If you're an early adapter with a new 3-D, high-definition television set, you may appreciate the upgraded set-top box that Schaumburg-based Motorola Inc. demonstrated Monday.
The software in the box for cable subscribers eliminates the need to use remote controls and fiddle with on-screen menus to configure the box and TV every time a channel changes from 2-D to 3-D. The box is designed to automatically detect the presence of 3-D content and identify the type of 3-D format used to provide the right display on the TV.
After the box identifies the 3-D content, it will reformat all the on-screen graphics so they can be correctly displayed, such as closed captioning, the TV guide, emergency alerts and so on. Otherwise, you could end up seeing a weird overlay of the words.
"We've already released this to service providers for demos," said David Goodwin, senior product manager for Motorola Homes in Horsham, Pa. "And it could roll out to cable providers later this year."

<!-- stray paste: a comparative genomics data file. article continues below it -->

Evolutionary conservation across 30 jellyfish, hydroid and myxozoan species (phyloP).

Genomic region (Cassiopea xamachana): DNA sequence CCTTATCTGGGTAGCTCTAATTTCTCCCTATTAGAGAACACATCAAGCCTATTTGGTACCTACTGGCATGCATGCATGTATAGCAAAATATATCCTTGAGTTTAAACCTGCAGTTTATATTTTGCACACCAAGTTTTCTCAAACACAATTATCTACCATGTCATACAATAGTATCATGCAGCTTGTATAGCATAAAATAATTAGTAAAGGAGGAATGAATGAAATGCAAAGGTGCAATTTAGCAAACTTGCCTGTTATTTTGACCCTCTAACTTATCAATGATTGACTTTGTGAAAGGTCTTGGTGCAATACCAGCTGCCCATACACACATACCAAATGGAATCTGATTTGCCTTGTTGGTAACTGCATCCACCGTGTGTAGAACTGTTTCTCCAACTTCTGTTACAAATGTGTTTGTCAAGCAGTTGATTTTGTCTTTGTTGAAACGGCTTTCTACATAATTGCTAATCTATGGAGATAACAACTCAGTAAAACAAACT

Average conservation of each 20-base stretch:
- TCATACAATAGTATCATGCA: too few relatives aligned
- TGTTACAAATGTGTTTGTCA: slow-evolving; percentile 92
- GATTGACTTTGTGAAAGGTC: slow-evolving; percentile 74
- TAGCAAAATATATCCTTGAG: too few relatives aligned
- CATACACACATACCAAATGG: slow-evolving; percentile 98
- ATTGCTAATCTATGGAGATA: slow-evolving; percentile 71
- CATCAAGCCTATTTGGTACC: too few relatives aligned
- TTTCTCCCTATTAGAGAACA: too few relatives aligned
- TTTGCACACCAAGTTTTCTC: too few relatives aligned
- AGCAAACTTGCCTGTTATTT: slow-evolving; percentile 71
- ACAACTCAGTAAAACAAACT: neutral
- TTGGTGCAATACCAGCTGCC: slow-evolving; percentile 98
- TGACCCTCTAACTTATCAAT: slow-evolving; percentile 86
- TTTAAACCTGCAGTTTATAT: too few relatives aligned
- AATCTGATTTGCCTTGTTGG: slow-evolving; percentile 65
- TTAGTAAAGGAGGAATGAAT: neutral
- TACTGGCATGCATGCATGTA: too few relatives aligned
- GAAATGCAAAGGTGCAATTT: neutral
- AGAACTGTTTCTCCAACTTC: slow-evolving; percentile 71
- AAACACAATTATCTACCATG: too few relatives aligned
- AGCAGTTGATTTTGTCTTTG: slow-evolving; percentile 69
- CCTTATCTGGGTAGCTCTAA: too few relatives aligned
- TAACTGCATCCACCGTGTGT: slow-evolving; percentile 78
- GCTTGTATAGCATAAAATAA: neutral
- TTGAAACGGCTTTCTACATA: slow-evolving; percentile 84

Motorola upgraded the software in its DCX line of set-top boxes to make it easier for consumers to watch 3-D at home. The 3-D upgrade was demonstrated at the National Association of Broadcasters trade show in Last Vegas Monday.
Despite the upgrades to the set-top box, consumers still need a 3-D-ready TV and special glasses to view the program.
"This is a new thing for the industry, and new channels for 3-D are expected to come out, too," Goodwin said.
Comcast Corp., which has its Midwest headquarters in Schaumburg, used the new Motorola 3D set-top box for its demonstration last week on 3D coverage of the Masters golf tournament from Augusta, Ga. But a company spokesman declined to comment on when the devices would be available to subscribers.